SANAA — Shiite rebels in northern Yemen caught between a deadly government onslaught and air raids from across the border on Monday alleged Saudi warplanes were using phosphorus bombs against them.
"The Saudi air raids resumed this morning. Saudi combat fighter jets launched intense raids against border areas inside Yemeni territory on Sunday night," rebel spokesman Mohammad Abdessalam told AFP by telephone.
"The Saudi military used phosphorus bombs during those night raids, burning mountainous regions."
A Saudi government adviser who asked not to be named rejected the claim, saying what the rebels saw was merely flares.
Abdessalam said the raids targeted Malaheez, seven kilometres (3.8 miles) inside Yemen, as well as the border villages of Hassameh and Shida and several villages around Jebel al-Dukhan mountain which straddles the border.
But Saudi aircraft could not defeat the group's fighters who "do not have fixed positions," the rebel spokesman said.
"We are still present in Jebel al-Dukhan," he said, denying allegations Riyadh has taken control of the inhospitable mountainous area. "We expect a ground attack."
Saudi authorities insist attacks by their forces are limited to targeting rebel locations inside Saudi territory.
The rebels on Monday posted a video on the Internet of a man it said was a Saudi prisoner, together with his ID which they said was issued by Saudi security forces.
The man, named as Corporal Ahmed Abdullah Mohammed al-Amri, 27, is a member of special forces based in Tabouk, northern Saudi Arabia, according to the video on a website used by the rebels.
The man, looking weary and speaking in a faint voice, is shown receiving treatment for facial injuries in the video, whose authenticity could not be independently confirmed.
The rebels have said they are holding several Saudis, while Riyadh's deputy defence minister Prince Khaled bin Sultan said four soldiers were missing but had not been captured.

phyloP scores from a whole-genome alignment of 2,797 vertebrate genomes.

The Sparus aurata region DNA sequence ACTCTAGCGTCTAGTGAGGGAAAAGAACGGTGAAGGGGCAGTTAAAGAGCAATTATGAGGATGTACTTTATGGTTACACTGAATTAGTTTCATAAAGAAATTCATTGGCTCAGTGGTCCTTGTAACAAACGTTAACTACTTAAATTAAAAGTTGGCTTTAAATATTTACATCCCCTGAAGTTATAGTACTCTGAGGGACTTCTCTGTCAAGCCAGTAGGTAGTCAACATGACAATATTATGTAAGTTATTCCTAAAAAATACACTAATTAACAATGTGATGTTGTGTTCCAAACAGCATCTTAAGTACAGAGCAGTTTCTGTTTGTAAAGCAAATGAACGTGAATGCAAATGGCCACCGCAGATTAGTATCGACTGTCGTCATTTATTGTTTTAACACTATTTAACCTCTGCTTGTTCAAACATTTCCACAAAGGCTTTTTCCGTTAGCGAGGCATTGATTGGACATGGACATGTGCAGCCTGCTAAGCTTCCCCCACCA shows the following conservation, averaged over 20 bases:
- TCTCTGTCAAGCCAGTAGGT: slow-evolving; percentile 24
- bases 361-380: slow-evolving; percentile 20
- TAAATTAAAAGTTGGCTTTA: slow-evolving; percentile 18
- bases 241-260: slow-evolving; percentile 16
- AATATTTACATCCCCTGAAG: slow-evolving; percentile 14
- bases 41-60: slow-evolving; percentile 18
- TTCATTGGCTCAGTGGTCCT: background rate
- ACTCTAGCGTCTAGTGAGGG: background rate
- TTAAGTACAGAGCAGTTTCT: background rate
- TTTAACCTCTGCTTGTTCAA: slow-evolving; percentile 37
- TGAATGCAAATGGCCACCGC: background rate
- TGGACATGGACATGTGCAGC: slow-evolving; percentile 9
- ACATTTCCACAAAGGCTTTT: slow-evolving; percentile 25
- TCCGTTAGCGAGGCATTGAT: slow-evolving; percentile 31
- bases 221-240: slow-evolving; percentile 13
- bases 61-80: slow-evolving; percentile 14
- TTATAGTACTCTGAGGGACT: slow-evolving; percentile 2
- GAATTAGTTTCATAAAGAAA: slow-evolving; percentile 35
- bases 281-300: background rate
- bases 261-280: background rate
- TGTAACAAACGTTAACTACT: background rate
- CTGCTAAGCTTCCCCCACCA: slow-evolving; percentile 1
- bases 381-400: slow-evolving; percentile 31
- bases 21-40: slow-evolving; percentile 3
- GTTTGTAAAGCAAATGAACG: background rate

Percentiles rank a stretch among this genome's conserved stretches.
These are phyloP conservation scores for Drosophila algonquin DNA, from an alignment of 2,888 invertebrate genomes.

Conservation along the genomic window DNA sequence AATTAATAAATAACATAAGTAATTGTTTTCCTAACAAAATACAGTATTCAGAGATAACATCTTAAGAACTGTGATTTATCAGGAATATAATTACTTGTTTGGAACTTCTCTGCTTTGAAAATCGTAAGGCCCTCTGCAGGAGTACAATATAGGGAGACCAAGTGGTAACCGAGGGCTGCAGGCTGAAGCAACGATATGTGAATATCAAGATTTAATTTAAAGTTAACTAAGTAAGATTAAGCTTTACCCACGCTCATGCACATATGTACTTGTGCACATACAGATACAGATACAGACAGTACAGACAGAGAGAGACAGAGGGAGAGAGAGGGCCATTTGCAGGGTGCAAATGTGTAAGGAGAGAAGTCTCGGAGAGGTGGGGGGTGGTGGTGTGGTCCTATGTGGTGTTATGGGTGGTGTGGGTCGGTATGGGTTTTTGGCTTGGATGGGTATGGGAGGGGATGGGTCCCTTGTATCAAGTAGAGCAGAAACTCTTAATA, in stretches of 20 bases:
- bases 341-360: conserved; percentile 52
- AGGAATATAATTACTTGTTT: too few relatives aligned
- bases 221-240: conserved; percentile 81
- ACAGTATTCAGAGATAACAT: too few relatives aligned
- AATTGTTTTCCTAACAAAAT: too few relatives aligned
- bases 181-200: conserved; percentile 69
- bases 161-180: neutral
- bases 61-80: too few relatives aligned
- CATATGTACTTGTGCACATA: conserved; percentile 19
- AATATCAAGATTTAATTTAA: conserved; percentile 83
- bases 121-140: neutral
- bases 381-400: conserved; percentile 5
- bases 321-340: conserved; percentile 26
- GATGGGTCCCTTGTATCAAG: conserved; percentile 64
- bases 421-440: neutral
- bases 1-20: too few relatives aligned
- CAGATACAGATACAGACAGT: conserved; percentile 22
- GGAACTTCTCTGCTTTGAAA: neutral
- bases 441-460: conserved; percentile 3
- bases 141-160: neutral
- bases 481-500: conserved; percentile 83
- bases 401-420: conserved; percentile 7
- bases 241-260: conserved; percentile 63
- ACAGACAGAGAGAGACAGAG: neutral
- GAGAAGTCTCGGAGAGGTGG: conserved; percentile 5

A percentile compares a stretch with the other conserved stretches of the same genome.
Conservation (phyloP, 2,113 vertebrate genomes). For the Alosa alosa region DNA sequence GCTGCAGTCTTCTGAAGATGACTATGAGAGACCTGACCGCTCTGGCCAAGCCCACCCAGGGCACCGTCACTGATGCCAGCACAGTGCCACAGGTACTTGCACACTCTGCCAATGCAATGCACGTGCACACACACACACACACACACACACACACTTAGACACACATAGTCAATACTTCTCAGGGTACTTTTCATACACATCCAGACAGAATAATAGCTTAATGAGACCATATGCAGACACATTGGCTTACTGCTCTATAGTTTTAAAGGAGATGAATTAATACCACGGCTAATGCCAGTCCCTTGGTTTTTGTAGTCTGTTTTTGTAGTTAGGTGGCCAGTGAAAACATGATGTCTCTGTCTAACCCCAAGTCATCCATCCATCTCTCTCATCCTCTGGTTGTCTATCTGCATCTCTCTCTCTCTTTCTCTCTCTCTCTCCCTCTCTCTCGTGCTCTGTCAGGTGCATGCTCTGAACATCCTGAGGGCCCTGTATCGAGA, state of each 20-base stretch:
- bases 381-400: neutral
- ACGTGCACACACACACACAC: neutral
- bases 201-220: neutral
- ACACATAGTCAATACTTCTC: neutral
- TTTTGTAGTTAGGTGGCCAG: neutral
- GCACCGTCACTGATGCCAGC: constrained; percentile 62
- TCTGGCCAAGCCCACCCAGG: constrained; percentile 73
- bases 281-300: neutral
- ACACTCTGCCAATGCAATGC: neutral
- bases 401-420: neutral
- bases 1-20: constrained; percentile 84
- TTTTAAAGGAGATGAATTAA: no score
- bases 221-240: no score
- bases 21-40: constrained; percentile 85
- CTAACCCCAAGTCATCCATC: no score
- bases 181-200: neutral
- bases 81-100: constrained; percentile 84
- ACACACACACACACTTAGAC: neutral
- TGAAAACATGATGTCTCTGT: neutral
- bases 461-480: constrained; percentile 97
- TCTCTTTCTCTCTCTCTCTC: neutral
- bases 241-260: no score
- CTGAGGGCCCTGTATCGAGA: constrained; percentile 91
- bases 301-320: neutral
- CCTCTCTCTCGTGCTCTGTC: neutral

The Saudi government adviser denied the charges that Saudi military used phosphorous munitions against the rebels. "We used flares, not phosphorus," he told AFP.
He also said the kingdom is scaling back its assaults on the rebels, of whom it says it has captured 200 or more.
"The actual heavy shelling of the area is all finished," he added. "There are now tactical units deployed there. We want to make sure they (the rebels) are neutralised."
The Saudi cabinet on Monday stressed the kingdom would not "tolerate any violation of the sovereignty of its territory," in a statement issued at the end of its weekly meeting.
According to a provisional Saudi toll, three soldiers and four other Saudis have now been killed in the fighting.
In Paris, the French foreign ministry, meanwhile, condemned any violation of Saudi sovereignty and called for a political settlement to the conflict in Yemen.
Prince Khaled, the Saudi deputy defence minister, said the kingdom's army had "purged the mountains on the Saudi side" of the border, and that it "did not cross and will not cross the Yemeni frontier."
The Saudi adviser said Saudi authorities are holding "large numbers" of Huthi fighters. "We are counting in the hundreds the fighters who have given themselves up," he said.
Riyadh has said it launched reprisals against the Yemen-based Zaidi rebels also known as Huthis after they attacked Jebel al-Dukhan, killing one Saudi border guard and wounding 11 others.
The rebels have also accused the Sanaa military of using phosphorus bombs in its Operation Scorched Earth, launched on August 11 against their stronghold in the country's northern province of Saada.
Sanaa says its forces do not possess such weapons in their arsenal.
Phosphorous bombs burst into flames on contact with oxygen. Under international law, white phosphorus is banned for use near civilians because it can cause severe burns, but it is permitted for creating a smokescreen.
For the second consecutive day, the Yemeni army on Monday did not give details about military operations along the Saudi border.
The rebels said in a statement on their website earlier the same day that the Yemeni army had attacked their positions in Harf Sufyan, around their Saada stronghold.
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